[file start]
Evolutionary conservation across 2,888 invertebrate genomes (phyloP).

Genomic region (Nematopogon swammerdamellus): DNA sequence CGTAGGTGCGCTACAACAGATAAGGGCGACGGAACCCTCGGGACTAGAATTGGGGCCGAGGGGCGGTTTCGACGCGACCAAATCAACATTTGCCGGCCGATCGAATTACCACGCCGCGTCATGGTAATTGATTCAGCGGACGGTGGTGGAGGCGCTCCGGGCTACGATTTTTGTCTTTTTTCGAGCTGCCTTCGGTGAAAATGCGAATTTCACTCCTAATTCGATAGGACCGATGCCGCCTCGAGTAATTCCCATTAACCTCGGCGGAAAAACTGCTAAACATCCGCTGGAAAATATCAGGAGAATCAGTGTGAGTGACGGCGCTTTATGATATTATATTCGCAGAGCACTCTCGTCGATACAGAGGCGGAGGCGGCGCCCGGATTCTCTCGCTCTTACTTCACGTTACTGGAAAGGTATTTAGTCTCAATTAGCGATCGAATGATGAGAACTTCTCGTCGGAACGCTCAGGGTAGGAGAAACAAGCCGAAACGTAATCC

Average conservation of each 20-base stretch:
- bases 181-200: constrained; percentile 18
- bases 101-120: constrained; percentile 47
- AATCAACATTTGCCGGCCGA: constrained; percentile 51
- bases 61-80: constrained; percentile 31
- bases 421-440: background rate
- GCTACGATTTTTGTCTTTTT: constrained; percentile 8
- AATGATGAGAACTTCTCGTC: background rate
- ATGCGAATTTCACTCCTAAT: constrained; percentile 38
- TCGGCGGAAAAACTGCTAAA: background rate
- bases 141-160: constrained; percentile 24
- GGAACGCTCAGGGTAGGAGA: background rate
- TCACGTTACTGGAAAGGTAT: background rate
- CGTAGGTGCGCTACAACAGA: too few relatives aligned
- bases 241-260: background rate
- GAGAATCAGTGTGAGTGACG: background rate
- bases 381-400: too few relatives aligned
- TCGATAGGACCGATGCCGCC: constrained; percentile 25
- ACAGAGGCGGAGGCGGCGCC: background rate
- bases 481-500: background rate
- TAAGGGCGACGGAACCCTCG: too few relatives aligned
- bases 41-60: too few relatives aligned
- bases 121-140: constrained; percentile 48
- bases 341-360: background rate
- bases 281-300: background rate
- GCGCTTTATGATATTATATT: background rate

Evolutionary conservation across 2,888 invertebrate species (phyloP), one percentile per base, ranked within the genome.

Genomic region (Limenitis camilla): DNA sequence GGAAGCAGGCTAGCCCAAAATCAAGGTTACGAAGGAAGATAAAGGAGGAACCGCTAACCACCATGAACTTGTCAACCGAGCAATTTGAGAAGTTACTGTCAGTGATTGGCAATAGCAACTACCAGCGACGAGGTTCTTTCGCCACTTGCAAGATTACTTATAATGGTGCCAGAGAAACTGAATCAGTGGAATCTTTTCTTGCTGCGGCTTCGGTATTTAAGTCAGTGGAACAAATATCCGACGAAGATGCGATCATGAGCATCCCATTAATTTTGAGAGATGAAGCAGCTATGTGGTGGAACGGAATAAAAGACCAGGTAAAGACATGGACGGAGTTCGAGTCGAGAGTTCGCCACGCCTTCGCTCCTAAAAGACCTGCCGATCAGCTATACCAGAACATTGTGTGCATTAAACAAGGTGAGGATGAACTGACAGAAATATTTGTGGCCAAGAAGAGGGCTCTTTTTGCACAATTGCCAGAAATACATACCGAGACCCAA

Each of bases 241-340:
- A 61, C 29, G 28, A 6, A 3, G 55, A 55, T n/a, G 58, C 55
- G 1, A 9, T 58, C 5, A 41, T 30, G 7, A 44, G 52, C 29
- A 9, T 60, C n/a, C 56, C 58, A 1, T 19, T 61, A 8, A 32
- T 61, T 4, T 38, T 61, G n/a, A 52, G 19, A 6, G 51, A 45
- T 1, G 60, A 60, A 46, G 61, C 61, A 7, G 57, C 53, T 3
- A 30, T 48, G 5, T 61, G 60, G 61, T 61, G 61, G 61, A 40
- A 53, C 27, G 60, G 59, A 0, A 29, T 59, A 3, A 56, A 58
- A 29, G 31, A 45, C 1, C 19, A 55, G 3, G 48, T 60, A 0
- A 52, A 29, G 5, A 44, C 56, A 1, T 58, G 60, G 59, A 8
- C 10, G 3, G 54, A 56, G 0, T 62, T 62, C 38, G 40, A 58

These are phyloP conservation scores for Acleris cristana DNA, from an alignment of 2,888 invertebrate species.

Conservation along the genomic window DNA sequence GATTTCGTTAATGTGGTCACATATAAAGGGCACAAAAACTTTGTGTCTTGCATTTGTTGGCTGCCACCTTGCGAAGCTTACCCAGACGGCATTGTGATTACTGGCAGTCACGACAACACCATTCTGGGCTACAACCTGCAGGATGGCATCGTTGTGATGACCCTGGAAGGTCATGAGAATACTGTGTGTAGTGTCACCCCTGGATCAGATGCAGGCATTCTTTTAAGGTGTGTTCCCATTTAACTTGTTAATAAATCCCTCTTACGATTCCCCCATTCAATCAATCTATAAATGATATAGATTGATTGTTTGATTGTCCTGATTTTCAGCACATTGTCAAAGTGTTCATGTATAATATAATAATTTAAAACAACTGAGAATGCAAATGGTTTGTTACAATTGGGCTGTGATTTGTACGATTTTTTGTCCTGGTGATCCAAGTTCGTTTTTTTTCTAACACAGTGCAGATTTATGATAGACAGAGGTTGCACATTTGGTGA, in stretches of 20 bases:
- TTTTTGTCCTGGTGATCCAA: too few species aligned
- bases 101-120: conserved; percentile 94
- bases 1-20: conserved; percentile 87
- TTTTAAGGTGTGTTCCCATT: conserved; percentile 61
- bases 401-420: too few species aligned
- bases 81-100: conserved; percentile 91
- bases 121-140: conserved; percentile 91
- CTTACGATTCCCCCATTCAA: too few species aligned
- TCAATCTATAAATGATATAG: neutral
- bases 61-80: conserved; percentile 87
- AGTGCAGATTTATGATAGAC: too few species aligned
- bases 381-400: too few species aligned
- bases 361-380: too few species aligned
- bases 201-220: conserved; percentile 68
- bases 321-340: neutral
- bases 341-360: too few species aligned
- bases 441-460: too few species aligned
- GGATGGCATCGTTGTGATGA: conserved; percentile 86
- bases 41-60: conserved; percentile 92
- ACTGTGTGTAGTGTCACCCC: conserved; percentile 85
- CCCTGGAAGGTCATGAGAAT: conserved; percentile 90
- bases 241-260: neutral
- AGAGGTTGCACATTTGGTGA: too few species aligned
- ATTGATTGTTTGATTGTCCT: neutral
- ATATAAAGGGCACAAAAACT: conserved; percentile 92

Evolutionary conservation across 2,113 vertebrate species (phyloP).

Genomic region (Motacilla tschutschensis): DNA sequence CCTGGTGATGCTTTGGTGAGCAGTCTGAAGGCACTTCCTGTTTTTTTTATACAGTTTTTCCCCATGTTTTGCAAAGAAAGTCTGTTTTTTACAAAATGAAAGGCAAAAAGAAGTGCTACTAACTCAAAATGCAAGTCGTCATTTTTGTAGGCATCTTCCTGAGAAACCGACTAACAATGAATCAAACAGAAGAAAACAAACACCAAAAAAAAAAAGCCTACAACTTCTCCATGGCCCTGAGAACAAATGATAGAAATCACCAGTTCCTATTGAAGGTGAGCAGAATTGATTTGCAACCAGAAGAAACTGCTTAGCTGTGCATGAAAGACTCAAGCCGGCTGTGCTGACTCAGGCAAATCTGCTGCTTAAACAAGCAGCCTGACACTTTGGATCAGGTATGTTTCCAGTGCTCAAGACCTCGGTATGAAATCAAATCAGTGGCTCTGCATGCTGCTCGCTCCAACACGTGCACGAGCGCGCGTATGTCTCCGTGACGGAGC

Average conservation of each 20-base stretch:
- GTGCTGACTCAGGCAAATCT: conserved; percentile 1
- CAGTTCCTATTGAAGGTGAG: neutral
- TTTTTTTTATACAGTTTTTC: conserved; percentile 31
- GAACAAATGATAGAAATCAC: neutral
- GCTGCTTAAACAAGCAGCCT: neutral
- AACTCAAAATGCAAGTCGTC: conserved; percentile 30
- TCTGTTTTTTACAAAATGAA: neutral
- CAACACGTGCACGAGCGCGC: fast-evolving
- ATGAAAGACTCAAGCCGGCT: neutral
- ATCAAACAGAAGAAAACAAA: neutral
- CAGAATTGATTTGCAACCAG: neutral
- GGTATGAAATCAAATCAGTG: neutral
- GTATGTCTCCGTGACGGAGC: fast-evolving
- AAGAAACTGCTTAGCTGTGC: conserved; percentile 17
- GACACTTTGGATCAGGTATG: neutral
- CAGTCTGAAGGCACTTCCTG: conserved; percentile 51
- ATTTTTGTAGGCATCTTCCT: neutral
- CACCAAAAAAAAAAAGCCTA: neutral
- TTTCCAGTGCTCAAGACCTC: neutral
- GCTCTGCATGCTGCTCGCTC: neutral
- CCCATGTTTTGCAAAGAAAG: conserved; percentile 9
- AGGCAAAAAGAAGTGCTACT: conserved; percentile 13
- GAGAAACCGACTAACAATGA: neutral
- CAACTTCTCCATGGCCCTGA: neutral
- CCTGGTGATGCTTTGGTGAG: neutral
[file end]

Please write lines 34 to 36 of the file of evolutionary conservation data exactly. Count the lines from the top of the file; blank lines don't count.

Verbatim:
- A 9, T 60, C n/a, C 56, C 58, A 1, T 19, T 61, A 8, A 32
- T 61, T 4, T 38, T 61, G n/a, A 52, G 19, A 6, G 51, A 45
- T 1, G 60, A 60, A 46, G 61, C 61, A 7, G 57, C 53, T 3